How defencemen transitioned the puck out of their zone in the 2022 Stanley Cup Playoffs

I decided to manually track all 89 games from the 2022 edition of the Stanley Cup Playoffs, going back to the well after how much fun we had doing last year's project. Yesterday we focused on transition, this time we're going to focus on zone exits, which is something that everyone should appreciate the importance of by now. 

Similar to what we discussed in the previous section about defending entries, the cat-and-mouse game that transpires on the rush has become such a massively influential part of today's NHL product. If you to hope to score goals, you need to be able to attack quickly before the opposition can get set defensively. The best way to do that is by breaking out of your zone cleanly and transporting the puck up the ice without having to keep stopping and retreating. 

We just got the perfect crash course on what being able to successfully beat a forecheck can do for your bottom line on the biggest stage. The Stanley Cup Final was defined by the relentless pressure Colorado Avalanche forwards put on Tampa Bay Lightning defencemen, and the latter's inability to navigate it. Valeri Nichushkin was the best player in the series, fully earning his $49-million pay day with a puck pursuit clinic for the ages. The Lightning simply did not have enough good solutions for getting around it.

The Avalanche, on the other hand, dealt with no such problems, thanks in large part to the three-headed monster they have on the back end. Their top blue liners proved able to chew up and spit out whatever roadblocks were thrown in front of them. That brilliance on the break out helped fuel much of their offence, putting the team in advantageous positions to keep moving forward time and time again.

This is a good time for us to quickly distinguish between an exit with possession and an exit without possession. The former is the preferred outcome because it means that you can attack downhill without having to waste energy battling for the puck again in the neutral zone. You can do it by either skating out of the zone yourself, or passing it out to a teammate. The latter is better than a turnover because you've at least cleared the puck out of immediate danger, but it can still be a troubling sign if it's something you keep having to resort to. 

There's undoubtedly a time and place for the 'glass and out' approach. Like when you don't have a better play to make, and you're looking to briefly relieve pressure. Or if you have particularly quick forwards, who you can expect to go and retrieve it more often than not. But while I acknowledge that it's sometimes a necessary evil, that doesn't mean that I have to like it.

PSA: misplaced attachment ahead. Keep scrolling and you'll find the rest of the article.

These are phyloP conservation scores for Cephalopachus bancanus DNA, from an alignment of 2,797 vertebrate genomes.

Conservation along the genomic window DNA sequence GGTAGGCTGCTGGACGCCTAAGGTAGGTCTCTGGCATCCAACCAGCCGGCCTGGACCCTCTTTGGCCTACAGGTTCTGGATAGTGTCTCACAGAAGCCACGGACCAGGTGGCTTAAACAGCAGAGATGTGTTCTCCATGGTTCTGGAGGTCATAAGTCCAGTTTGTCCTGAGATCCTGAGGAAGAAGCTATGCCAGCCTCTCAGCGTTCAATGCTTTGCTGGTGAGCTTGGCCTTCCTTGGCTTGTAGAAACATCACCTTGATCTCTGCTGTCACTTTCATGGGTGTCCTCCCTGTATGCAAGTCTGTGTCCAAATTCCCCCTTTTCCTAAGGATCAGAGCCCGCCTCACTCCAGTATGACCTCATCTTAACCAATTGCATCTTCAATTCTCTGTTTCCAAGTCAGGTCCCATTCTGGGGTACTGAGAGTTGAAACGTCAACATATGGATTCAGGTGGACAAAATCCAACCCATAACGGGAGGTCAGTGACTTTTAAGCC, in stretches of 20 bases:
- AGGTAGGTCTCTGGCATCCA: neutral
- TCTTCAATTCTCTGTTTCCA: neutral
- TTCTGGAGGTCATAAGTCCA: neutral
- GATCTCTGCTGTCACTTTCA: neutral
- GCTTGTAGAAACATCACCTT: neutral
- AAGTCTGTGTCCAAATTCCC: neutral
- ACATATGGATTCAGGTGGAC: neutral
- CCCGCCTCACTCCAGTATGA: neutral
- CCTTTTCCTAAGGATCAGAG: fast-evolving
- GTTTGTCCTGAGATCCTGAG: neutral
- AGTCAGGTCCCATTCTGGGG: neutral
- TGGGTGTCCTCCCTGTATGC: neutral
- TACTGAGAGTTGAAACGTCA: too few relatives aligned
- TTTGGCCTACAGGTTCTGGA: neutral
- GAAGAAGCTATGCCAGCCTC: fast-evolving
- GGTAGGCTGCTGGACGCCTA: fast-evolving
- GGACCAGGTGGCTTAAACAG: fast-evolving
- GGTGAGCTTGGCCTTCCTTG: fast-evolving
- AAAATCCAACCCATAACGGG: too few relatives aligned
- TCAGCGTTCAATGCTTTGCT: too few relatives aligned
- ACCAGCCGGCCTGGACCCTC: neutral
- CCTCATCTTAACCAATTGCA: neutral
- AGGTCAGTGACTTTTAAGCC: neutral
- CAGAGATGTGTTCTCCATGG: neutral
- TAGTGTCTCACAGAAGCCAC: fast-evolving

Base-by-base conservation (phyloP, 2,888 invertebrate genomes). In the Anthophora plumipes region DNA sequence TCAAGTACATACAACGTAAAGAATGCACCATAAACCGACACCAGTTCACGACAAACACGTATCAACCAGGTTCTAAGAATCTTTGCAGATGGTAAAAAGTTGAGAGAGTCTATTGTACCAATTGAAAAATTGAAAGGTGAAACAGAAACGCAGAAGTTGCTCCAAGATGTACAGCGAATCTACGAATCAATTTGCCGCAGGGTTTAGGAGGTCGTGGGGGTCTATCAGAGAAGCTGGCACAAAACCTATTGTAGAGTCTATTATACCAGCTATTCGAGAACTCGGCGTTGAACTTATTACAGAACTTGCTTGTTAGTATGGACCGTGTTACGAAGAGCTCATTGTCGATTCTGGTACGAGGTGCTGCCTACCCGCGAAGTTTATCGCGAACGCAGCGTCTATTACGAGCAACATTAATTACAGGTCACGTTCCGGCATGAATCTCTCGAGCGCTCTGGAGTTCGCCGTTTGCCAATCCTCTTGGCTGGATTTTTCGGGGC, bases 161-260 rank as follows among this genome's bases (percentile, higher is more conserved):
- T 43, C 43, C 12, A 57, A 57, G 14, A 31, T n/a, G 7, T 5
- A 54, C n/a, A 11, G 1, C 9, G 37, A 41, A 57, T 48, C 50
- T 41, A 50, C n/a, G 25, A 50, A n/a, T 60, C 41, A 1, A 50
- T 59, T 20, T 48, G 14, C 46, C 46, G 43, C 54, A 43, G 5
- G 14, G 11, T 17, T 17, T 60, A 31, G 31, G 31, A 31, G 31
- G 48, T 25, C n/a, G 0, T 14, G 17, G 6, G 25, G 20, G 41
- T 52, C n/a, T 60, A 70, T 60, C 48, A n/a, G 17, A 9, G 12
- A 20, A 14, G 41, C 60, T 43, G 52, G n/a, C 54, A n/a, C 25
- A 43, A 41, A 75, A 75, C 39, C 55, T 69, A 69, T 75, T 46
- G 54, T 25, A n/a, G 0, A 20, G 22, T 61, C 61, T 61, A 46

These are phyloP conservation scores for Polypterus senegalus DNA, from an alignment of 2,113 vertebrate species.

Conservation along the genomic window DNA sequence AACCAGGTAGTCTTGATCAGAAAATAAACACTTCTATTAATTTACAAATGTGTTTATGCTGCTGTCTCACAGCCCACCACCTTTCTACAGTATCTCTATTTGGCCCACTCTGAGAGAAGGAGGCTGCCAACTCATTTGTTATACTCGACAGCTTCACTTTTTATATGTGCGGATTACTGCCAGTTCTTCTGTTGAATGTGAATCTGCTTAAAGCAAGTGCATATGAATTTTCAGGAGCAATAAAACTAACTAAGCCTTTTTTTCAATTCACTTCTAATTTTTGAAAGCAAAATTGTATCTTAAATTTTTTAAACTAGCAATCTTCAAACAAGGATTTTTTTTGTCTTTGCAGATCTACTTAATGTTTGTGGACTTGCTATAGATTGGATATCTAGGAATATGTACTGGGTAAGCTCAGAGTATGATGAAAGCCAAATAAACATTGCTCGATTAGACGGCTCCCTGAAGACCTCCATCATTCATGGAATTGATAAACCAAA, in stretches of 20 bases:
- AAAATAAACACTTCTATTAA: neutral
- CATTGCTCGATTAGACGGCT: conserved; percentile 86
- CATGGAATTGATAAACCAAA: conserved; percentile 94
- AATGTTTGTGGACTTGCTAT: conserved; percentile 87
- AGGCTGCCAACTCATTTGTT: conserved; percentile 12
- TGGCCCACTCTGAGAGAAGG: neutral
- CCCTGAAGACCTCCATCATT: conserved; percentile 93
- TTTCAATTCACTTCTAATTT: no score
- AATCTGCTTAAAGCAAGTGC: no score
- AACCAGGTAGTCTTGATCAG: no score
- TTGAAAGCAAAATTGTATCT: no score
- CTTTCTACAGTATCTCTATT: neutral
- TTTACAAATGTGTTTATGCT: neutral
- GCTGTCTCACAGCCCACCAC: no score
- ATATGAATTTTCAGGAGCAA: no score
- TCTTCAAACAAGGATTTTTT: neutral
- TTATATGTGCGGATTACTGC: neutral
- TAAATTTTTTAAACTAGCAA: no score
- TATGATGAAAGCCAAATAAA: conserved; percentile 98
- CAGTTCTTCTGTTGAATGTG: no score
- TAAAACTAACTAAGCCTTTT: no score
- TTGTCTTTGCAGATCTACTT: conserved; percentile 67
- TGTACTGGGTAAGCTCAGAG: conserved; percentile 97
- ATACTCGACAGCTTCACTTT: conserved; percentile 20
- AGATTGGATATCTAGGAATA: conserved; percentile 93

The reality is that hockey is a frustratingly conservative game by nature. If a player makes a highly visible mistake, they'll draw the ire of their coach and their fan base, even if it was the right idea and just didn't work out. Someone like MacKenzie Weegar can make nine consecutive subtly excellent plays to help break the puck out and fuel his team's transition game. 

But if the tenth is a brutal turnover that winds up in the back of the net, that's what people who are watching are going to latch onto and remember most vividly after the fact. It's been wild to see just how dramatically the opinions on a player of his caliber can shift because of a few turnovers, the way they have this offseason. 

That risk-averse approach to thinking about the game kind of stinks though, if we're being perfectly honest. Give me the player who is ambitiously trying to make good things happen, even if it doesn't always go the way they planned. That's what will ultimately help the team win, which should be prioritized over merely trying not to lose. 

The player who defaults to the "safe play" may look like they're hurting you less in isolation, but in reality, the damage of punting the puck out of the zone every time has an even worse accumulating effect in the aggregate. 

Using data like this can hopefully paint a more accurate picture of those choices that each defenceman has to make over the course of any given game, and help us better quantify their contribution to their team's offensive output. That's exactly what we're going to try and do here today.

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NHL Calgary Flames Carolina Hurricanes Colorado Avalanche Dallas Stars Edmonton Oilers Florida Panthers Los Angeles Kings Nashville Predators New York Rangers Pittsburgh Penguins Tampa Bay Lightning Washington Capitals John Carlson Miro Heiskanen Cale Makar Dmitri Orlov Devon Toews MacKenzie Weegar Rick Bowness Peter DeBoer Jim Montgomery
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